Felix Gilman is hot stuff, according to the quotes on this book. And he’s deserving of such approbation.
The Revolutions is set in the late 19th century, against a backdrop of spiritualism and cast-iron confidence in progress. This is an age where the secrets of the spiritual world can surely be decoded in the same manner as those of the physical. Journalist Arthur Shaw and his fiancée Josephine find themselves dragged into a conflict between the peculiar fraternities of London’s magicians, resulting in Josephine finding herself on Mars…
The great strength of Gilman’s writing is his prose, followed by his world building, and coming in a close third, his characterisation. He evokes the era as skilfully as one of his magicians might. Unlike so many modern faux-Victorian fantasy novels, this one manages verisimilitude. Never a note rings false. Frankly, that’s something of a breath of fresh air in the current steam-choked climate.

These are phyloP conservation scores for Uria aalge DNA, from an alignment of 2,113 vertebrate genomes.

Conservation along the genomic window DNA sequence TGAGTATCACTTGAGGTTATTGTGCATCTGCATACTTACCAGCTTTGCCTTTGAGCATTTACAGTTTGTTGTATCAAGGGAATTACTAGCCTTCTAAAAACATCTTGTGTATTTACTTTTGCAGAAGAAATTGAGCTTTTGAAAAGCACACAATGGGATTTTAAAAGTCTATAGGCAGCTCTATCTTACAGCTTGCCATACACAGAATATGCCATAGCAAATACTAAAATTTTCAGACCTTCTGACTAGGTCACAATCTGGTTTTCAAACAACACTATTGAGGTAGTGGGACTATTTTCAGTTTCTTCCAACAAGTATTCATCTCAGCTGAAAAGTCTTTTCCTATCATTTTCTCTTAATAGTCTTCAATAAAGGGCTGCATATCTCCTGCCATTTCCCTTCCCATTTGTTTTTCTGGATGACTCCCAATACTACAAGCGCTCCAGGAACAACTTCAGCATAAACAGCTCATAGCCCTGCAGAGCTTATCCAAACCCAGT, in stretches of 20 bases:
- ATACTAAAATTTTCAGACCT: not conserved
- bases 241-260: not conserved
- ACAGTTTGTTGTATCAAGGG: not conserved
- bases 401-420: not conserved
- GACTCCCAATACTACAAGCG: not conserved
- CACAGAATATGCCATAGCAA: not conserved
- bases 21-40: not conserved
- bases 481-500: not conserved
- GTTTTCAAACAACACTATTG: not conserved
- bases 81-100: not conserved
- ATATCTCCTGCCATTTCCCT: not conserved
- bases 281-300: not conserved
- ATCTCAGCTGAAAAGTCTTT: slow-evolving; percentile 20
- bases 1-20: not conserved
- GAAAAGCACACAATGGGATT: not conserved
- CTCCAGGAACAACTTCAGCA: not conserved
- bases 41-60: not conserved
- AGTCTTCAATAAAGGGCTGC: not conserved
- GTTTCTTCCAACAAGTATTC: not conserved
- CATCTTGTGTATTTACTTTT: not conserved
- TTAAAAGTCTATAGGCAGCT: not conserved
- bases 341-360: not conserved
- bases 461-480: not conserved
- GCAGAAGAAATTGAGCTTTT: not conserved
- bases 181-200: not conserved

The same can’t be said for the story, which takes an inordinate amount of time to pressurise its tanks, so to speak. Gilman’s research is thorough and seamlessly integrated into his world. But as fascinating as the fabric of the artifice is, there’s a little oomph needed in the plot, which intrigues but does not excite. In many respects, this is a Jonathan Strange & Mr Norrell for the Victorian period, but sadly not quite as gripping.
Guy Haley twitter.com/GuyHaley
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